Tony: So we moved around a bit and developed this pitch, it took a bit of work to develop this pitch and we got, the mushrooms I saw an opening and I think when the mushrooms were here, you were probably involved John?

Interviewer: Yeah.

Tony: At that stage, I saw an opening for the soil of the mushrooms and we commandeered that for the pitch out here so ara look a lot, thirty years is a long time

Interviewer: Tis a long time.

Tony: A lot of things have happened.

Interviewer: Go back on those thirty years Tony. What was your best and greatest achievement would you say?  Well the club's greatest achievement?

Tony: That's a tough one. I suppose I find it very hard to forget that the under 18's squad of 1988. They were outstanding, and as I said we got really bad press from some of the papers that we were able to beat the likes of Castlebar Celtic and Westport out in, we played out in Ballindine. I remember winning the league and one particular journalist rubbished the club and rubbished the pitch and everything. That was a fantastic achievement, some years ago, not that long ago, the first team almost won the super league, which would have been a great achievement. I suppose in recent years our greatest achievement was our under 18's winning Connacht Cup last year for the first time ever and they won all the Mayo Trophies as well, under 18. I suppose you know to win a Connacht Cup up against the likes of Mervue's and Salthill.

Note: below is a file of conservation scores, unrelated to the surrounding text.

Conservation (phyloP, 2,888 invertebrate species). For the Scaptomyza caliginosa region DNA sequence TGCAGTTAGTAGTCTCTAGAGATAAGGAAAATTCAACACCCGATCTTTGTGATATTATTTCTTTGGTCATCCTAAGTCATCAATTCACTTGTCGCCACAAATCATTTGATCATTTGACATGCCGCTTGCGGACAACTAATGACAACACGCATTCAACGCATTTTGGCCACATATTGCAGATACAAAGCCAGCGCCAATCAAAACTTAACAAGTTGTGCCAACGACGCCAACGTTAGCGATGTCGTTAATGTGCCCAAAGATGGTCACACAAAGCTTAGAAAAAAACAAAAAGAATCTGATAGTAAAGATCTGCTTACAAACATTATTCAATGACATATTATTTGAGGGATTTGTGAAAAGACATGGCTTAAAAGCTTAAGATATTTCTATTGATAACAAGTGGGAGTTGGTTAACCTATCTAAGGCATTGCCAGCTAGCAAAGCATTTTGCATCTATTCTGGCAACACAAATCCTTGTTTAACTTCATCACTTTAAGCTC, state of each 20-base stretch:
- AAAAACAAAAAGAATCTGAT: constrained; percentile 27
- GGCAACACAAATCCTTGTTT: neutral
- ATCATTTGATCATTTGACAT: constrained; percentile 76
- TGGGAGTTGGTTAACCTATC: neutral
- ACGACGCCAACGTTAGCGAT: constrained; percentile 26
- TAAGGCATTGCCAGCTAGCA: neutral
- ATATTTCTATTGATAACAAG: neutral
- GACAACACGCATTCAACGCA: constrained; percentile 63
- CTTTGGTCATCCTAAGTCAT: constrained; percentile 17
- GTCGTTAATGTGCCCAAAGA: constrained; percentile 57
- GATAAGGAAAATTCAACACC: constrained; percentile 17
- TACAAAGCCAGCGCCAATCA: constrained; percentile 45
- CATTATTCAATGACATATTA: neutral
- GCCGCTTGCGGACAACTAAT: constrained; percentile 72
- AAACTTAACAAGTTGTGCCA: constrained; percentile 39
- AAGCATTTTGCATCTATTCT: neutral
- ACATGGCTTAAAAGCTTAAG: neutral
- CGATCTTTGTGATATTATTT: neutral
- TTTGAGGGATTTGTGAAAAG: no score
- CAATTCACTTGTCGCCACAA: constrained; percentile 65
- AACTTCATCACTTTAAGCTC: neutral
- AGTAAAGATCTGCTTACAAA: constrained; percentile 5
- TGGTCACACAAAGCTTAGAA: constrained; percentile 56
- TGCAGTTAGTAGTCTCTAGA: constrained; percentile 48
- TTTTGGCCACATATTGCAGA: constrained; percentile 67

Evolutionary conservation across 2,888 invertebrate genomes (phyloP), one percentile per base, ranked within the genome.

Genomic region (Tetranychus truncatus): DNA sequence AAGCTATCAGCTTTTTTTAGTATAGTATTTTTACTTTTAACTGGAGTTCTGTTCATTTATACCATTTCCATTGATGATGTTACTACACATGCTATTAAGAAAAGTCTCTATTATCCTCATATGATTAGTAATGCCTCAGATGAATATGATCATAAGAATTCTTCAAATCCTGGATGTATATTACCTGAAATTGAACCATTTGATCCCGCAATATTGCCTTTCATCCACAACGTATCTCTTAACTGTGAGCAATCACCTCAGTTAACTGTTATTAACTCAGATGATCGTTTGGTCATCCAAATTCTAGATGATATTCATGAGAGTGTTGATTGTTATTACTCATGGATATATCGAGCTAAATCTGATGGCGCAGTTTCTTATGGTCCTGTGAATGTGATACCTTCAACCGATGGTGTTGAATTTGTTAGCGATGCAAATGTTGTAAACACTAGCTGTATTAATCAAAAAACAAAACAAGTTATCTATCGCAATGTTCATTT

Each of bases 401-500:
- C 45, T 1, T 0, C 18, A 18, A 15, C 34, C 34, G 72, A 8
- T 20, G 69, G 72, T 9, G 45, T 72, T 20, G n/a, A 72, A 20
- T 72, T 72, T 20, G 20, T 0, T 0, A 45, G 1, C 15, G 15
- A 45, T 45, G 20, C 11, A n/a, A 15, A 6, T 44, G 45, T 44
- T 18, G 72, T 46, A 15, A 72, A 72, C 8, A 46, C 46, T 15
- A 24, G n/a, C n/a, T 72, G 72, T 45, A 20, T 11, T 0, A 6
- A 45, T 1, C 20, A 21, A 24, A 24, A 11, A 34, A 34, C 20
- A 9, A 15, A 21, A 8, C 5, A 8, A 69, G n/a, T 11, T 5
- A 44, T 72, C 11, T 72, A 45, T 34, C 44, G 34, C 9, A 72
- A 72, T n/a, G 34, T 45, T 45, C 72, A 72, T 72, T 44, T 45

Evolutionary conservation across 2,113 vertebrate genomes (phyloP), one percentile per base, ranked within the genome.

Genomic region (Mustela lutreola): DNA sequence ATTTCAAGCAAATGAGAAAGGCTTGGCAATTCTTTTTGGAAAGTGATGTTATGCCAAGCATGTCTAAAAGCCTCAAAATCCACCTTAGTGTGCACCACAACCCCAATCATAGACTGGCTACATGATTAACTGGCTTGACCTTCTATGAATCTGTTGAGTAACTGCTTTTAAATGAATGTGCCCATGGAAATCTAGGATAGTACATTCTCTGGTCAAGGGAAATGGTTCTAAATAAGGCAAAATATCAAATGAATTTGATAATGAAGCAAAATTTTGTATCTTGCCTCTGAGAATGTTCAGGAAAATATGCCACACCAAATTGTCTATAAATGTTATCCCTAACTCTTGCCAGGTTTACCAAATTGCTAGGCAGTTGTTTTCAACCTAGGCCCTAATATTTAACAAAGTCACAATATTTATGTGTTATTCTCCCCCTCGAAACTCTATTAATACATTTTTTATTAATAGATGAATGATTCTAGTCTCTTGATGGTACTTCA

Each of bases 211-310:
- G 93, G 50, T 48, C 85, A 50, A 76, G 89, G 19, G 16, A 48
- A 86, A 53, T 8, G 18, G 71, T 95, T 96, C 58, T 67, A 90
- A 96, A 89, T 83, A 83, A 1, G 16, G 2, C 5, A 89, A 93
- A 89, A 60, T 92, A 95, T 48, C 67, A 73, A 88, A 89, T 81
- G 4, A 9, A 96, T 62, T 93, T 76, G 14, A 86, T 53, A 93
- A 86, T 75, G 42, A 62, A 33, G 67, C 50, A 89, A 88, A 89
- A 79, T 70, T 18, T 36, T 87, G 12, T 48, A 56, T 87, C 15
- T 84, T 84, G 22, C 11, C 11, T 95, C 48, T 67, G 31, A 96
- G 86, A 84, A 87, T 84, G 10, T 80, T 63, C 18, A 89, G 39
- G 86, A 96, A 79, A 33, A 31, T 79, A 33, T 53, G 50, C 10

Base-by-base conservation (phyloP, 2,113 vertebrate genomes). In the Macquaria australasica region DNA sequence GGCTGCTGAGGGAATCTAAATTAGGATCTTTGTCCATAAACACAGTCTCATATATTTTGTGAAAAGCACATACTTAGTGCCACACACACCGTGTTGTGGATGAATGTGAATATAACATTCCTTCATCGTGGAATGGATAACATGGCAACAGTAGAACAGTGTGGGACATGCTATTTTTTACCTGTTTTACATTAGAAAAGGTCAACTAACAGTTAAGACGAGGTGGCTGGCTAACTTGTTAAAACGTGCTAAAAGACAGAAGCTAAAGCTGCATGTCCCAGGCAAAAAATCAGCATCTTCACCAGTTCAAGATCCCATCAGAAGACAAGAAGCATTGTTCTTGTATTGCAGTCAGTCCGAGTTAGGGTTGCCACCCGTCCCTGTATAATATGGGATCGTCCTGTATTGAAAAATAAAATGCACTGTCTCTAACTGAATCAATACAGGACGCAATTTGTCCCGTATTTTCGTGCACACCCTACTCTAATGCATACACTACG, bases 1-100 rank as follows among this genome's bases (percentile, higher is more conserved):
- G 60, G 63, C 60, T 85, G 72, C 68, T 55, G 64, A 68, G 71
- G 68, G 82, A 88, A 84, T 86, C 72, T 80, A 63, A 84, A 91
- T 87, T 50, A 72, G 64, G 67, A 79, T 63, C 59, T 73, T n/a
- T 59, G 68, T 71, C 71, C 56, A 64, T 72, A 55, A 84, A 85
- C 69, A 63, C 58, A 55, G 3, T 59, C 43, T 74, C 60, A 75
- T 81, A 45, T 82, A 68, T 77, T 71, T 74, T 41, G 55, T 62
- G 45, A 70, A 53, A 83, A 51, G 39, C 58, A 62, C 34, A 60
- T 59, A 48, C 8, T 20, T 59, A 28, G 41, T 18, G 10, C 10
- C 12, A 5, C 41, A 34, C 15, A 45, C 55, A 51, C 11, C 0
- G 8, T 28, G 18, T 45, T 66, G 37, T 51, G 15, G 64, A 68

Interviewer: All the city clubs.

Tony: All these big clubs, that might have two or three hundred per each under age teams, I think that probably was the, it's a tough question overall but I like to think that the existence of the club that it has lasted the through bad times and good times.

Interviewer: Every volunteer organisations, every club I talk to has the same, same issues, the very same problems.

Tony: They have.